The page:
It Takes More than Hard Work …

By | September 15, 2018

[September 15, 2018]  A few long-time readers will recognize this title from a similar article from early last year (see link).  In it I wrote that great leaders understanding people are at the central theme of leadership.  But there is more.  Leadership is also influenced heavily by one’s culture.

Culture is an accumulation of behavioral practices that both push and pull us in a myriad of ways.  Therefore, it follows, that leadership is pushed and pulled by those same dynamic forces.  For example, I’m originally from the southern parts of the United States.  Growing up there meant giving a part of your life to the military.  This was so pervasive that any man, not a veteran was looked down upon socially.

Culture also has a sway over the skills and values of leaders.  The type of leadership that works best, the way followers respond, and the techniques leaders use are all subject to those same pressures.  I have found that autocratic forms of leadership work better in Asian cultures than the American or European culture.  And this works well.

There is an old story from World War II that the German Army senior leadership could never understand the U.S. military.  The Germans considered the U.S. troops to be undisciplined, lazy, disrespectful, and slovenly.

Such a comparison was made in contrast to their troops, of course.  This made the Americans hard to predict and hard to explain why they did anything.  To complicate this even further for German Intelligence services, it was said that even the British couldn’t understand the Americans.

To be a successful leader does require hard work; that work being defined by the culture from which they come.  So when we say that it takes more than hard work, we have a better idea of the influences that one’s culture has upon the success of a leader.  Nonetheless, there will always be similar attributes of leadership that do not change; loyalty, courage, creativeness, and getting the job done.

A leader that has experience with others in another culture (one that differs significantly) can understand.  I had a commander that liked to tell jokes.  When we were in South Korea, the South Korean army officers were always confused by him.  Jokes are cultural.

The best way to remain a good leader is to be aware of those cultural nuances.

 

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Author: Douglas R. Satterfield

Hello. I'm Doug and I provide at least one article everyday on some leadership topic. I welcome comments and also guests who would like to write an article. Thanks for reading my blog.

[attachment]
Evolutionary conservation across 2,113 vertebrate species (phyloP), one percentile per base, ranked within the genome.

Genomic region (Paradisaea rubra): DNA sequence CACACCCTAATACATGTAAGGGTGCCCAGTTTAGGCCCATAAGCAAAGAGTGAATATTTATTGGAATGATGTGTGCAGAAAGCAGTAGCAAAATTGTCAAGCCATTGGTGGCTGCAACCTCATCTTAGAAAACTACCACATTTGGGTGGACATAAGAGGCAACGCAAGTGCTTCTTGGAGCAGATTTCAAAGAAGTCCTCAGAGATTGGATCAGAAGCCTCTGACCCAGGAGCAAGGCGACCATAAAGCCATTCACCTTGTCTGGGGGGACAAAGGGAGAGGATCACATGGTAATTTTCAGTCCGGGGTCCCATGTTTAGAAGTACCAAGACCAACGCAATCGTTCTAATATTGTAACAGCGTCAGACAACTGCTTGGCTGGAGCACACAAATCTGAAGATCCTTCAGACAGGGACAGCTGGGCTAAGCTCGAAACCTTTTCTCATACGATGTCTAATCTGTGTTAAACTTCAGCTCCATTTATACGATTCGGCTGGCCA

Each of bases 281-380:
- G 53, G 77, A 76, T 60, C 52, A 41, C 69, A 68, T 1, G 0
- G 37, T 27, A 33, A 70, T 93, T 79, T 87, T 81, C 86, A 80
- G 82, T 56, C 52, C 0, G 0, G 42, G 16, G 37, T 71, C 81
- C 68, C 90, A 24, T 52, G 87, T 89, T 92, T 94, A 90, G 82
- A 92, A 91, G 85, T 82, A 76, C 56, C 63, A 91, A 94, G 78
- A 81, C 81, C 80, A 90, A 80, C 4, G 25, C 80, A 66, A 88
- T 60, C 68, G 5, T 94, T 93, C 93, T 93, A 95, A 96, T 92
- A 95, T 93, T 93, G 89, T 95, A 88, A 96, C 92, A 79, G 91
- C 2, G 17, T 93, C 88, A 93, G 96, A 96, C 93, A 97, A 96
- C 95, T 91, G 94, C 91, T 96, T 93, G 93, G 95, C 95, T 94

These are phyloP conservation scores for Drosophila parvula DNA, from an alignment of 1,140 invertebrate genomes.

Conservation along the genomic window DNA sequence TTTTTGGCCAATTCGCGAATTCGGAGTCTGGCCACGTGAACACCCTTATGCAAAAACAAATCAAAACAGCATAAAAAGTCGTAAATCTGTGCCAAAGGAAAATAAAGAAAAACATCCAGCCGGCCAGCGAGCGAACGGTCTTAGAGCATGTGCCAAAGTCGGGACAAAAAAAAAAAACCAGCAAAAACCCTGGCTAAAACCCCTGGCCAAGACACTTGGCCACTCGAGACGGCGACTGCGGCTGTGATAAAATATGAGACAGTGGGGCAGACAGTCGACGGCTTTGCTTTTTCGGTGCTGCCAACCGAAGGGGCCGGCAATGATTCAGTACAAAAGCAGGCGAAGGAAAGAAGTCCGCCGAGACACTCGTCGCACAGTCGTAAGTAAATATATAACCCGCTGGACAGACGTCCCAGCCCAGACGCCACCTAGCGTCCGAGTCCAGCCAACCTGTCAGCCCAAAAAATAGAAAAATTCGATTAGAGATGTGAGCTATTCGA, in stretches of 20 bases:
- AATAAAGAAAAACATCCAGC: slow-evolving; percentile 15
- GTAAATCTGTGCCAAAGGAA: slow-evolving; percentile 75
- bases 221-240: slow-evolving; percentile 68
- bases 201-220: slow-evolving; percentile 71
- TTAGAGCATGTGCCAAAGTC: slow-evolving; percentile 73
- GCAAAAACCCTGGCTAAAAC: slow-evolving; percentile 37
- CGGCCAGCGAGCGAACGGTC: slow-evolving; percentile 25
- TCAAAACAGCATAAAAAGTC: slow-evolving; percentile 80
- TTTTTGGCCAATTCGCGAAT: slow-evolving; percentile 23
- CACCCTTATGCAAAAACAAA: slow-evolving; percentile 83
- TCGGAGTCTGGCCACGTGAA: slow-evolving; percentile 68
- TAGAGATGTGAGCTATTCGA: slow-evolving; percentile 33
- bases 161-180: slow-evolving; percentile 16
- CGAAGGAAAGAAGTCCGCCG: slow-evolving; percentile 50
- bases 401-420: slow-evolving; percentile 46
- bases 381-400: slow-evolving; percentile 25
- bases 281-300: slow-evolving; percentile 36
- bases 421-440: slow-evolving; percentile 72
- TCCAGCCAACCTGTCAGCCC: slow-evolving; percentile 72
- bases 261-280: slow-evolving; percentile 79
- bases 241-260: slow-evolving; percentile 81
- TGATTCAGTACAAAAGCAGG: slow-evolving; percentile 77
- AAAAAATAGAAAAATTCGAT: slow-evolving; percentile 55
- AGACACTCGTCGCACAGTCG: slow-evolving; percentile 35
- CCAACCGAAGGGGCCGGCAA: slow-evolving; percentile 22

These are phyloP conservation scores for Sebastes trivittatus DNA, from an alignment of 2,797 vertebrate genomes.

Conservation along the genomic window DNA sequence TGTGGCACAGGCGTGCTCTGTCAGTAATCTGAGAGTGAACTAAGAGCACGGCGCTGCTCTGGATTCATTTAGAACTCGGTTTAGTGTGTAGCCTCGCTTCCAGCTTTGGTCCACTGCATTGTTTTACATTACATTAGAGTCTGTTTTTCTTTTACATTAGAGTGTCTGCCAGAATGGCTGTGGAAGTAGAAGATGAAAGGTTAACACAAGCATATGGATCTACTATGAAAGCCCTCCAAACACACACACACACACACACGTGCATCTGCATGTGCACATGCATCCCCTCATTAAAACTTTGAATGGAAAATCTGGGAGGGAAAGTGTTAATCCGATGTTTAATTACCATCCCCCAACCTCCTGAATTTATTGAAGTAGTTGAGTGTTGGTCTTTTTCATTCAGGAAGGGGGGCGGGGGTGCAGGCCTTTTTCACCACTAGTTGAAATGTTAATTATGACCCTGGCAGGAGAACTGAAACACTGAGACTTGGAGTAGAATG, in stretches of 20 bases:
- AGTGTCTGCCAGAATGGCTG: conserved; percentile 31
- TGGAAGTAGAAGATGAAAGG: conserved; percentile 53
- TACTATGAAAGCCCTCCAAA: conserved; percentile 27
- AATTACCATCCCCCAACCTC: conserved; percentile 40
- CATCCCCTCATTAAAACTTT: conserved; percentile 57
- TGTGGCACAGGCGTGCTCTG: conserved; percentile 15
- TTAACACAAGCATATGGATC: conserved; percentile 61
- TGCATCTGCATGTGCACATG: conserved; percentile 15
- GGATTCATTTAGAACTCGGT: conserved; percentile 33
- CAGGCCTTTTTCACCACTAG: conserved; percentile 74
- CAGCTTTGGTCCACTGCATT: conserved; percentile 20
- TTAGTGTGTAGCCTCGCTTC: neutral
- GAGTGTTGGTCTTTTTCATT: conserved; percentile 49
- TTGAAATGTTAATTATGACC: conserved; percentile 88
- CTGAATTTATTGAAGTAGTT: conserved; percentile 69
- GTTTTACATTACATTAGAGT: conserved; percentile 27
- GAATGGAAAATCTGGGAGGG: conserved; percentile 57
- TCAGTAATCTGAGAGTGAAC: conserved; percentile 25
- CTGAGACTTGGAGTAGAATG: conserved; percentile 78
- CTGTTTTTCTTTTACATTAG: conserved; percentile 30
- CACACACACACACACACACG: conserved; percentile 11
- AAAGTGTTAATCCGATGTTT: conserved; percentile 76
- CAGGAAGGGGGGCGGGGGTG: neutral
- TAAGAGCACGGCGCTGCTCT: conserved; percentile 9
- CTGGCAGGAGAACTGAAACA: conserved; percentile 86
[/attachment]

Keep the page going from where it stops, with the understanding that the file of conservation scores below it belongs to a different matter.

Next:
18 thoughts on “It Takes More than Hard Work …

  1. Jonathan B.

    Another good cup of coffee, a good dog, and another good article.
    Thanks.

  2. Kenny Foster

    A lot of people blame “culture” for holding them back but don’t give “culture” enough credit when it works to their advantage.

    1. Jerome Smith

      I agree, so let’s not get hung up on the fundamentals and get on with doing a great job at being leaders.

    2. Janna Faulkner

      Good one. Thanks Kenny. Always great to read your comments.

  3. Nick Lighthouse

    Thanks Gen. Satterfield for another great article to help get my day started.

  4. Gil Johnson

    I believe this is something much easier to overcome (or to follow) than perhaps we all are lead to believe. Our “snowflakes” who populate our colleges and universities are proof that stupidity is contagious. Let’s not be like them.
    🙂

  5. Martin Shiell

    I never gave this much thought but I think you are onto something here that makes a lot of sense. Thank you for a genuinely good article.

  6. Lynn Pitts

    And also the conditions under which we work play a significant role.

  7. Willie Shrumburger

    I think this is all part of us learning to be human but I think also that culture sets both some difficult limits to overcome and some pathways that are easy to follow. Culture works both ways (easy and hard) to allow us to be successful.

  8. Joe Omerrod

    Yes, the methods we use, the professional & social networks we establish, etc. … all are factors that play on what it takes to be successful. Hard work is the mainstay but we are influenced from every side. It is up to us as independent thinkers to make things work.

  9. Army Captain

    You are correct that it is more than hard work but also “character”, luck, and downright cultural influences that allow us to be successful as a leader.

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